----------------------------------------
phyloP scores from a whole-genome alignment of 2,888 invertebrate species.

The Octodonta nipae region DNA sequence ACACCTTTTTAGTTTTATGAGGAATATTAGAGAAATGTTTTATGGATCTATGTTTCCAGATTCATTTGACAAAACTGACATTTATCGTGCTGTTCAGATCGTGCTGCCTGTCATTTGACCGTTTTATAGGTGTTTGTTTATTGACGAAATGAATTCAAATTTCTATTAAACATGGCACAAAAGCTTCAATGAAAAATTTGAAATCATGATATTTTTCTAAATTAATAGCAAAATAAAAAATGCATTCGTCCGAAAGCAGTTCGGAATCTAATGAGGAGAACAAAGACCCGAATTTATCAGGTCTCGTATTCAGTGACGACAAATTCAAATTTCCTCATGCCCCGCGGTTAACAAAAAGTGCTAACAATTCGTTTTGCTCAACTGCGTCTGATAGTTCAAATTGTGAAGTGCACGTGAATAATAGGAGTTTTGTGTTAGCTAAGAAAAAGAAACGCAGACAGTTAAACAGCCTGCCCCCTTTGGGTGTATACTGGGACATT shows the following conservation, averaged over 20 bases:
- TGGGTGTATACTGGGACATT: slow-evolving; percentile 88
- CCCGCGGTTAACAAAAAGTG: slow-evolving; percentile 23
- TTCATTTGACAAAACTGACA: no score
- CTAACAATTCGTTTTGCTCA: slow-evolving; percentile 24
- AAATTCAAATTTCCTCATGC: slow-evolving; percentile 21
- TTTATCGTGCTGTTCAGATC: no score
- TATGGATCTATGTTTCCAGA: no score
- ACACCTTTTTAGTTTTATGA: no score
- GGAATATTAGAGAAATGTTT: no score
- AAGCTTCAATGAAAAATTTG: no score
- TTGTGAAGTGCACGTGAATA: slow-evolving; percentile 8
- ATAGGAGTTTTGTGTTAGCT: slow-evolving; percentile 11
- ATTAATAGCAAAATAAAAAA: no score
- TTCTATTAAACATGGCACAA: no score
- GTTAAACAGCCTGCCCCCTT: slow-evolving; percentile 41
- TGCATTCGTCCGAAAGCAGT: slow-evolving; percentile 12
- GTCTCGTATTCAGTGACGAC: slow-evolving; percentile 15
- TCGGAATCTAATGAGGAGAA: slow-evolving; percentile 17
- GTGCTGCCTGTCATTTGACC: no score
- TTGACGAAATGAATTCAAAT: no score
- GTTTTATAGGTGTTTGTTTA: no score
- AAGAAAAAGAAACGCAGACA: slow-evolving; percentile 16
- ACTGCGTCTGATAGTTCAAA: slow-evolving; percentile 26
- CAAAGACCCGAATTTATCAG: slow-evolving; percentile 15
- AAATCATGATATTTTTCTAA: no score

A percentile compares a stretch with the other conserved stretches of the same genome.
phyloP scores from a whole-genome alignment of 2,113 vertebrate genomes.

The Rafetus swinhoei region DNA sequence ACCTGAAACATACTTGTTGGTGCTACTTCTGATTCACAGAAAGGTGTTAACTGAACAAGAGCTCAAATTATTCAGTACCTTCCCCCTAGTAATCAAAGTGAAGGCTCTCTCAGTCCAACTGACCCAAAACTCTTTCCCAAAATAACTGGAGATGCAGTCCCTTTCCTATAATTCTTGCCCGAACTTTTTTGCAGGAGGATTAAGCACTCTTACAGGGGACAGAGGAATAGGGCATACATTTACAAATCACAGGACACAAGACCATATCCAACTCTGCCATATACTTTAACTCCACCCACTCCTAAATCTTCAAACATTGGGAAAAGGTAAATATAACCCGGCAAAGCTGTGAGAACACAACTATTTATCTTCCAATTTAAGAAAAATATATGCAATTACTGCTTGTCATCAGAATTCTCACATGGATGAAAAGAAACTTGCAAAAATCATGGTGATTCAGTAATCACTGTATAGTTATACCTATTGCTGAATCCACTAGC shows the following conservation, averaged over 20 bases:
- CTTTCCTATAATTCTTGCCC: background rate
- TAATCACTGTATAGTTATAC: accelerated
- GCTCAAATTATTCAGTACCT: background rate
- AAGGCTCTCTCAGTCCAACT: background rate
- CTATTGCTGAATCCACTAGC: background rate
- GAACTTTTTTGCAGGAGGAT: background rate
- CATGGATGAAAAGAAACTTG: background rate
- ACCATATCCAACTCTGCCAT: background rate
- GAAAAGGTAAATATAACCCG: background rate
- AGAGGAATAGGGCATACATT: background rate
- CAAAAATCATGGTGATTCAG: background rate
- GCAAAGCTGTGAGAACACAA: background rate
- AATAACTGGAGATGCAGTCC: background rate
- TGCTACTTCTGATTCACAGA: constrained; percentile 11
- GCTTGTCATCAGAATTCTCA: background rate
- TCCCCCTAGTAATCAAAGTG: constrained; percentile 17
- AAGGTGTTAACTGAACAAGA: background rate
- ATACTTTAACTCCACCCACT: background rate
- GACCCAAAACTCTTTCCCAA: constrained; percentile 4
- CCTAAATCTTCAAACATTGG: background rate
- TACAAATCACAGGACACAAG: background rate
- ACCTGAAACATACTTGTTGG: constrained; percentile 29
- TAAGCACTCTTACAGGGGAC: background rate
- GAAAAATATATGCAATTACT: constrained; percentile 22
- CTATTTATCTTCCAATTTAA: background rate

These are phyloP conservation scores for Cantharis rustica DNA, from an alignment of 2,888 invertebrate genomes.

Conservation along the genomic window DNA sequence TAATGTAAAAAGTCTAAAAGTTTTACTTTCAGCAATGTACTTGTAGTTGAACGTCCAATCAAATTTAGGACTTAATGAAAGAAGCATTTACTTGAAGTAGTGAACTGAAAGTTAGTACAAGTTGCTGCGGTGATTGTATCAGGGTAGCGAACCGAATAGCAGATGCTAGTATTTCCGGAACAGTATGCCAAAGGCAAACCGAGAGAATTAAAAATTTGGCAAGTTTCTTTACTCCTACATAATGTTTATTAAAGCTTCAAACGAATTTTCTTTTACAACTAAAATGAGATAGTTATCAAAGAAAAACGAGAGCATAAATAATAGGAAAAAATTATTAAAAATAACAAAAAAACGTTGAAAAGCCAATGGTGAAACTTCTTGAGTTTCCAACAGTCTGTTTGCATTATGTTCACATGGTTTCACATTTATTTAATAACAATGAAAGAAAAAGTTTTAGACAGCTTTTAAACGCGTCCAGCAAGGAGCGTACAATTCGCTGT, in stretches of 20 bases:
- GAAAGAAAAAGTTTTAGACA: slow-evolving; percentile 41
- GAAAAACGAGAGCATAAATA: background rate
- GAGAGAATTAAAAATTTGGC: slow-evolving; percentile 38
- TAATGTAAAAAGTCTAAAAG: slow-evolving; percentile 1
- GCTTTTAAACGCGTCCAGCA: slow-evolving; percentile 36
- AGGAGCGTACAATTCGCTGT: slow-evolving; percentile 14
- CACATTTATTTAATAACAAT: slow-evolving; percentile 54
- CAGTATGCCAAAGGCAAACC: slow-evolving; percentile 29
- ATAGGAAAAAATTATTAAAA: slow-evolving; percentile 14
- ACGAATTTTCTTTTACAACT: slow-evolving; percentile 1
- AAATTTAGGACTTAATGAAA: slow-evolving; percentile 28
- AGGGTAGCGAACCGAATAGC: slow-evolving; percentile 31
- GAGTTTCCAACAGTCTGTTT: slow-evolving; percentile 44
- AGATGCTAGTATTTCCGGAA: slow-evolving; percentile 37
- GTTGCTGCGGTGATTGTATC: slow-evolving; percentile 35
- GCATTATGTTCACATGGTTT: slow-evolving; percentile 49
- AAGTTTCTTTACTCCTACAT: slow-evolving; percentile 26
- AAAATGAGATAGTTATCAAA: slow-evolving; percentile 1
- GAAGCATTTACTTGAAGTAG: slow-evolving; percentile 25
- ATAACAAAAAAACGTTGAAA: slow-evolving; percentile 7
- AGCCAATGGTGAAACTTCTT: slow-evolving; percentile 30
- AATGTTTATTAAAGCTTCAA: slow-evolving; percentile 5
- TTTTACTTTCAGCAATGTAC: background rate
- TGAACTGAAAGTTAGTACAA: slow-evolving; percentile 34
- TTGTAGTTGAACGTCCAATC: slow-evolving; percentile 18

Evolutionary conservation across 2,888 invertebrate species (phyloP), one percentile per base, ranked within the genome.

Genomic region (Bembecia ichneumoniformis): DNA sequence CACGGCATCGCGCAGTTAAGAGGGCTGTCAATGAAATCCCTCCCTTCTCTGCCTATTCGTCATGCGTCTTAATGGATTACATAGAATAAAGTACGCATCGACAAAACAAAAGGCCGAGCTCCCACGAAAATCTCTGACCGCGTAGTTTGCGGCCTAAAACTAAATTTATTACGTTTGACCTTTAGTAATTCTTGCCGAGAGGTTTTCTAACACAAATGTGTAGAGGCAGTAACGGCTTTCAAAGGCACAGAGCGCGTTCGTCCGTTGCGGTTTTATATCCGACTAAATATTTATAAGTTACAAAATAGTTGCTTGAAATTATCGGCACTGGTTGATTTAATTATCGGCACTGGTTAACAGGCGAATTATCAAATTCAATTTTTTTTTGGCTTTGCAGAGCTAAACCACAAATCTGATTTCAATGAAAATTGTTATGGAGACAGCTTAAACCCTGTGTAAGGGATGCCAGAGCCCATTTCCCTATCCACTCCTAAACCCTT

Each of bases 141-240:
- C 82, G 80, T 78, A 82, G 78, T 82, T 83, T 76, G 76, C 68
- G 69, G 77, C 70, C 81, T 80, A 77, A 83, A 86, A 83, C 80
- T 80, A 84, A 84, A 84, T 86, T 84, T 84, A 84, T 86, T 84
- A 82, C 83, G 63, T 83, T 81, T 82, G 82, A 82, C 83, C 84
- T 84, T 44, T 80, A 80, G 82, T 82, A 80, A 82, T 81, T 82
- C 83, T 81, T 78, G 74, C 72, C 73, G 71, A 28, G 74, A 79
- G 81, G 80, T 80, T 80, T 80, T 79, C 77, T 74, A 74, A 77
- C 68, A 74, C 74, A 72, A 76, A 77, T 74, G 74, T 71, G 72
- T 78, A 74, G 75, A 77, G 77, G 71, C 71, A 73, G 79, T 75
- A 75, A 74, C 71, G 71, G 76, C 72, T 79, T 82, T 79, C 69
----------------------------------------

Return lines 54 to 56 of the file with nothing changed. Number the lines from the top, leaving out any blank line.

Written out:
- GAAAAATATATGCAATTACT: constrained; percentile 22
- CTATTTATCTTCCAATTTAA: background rate

These are phyloP conservation scores for Cantharis rustica DNA, from an alignment of 2,888 invertebrate genomes.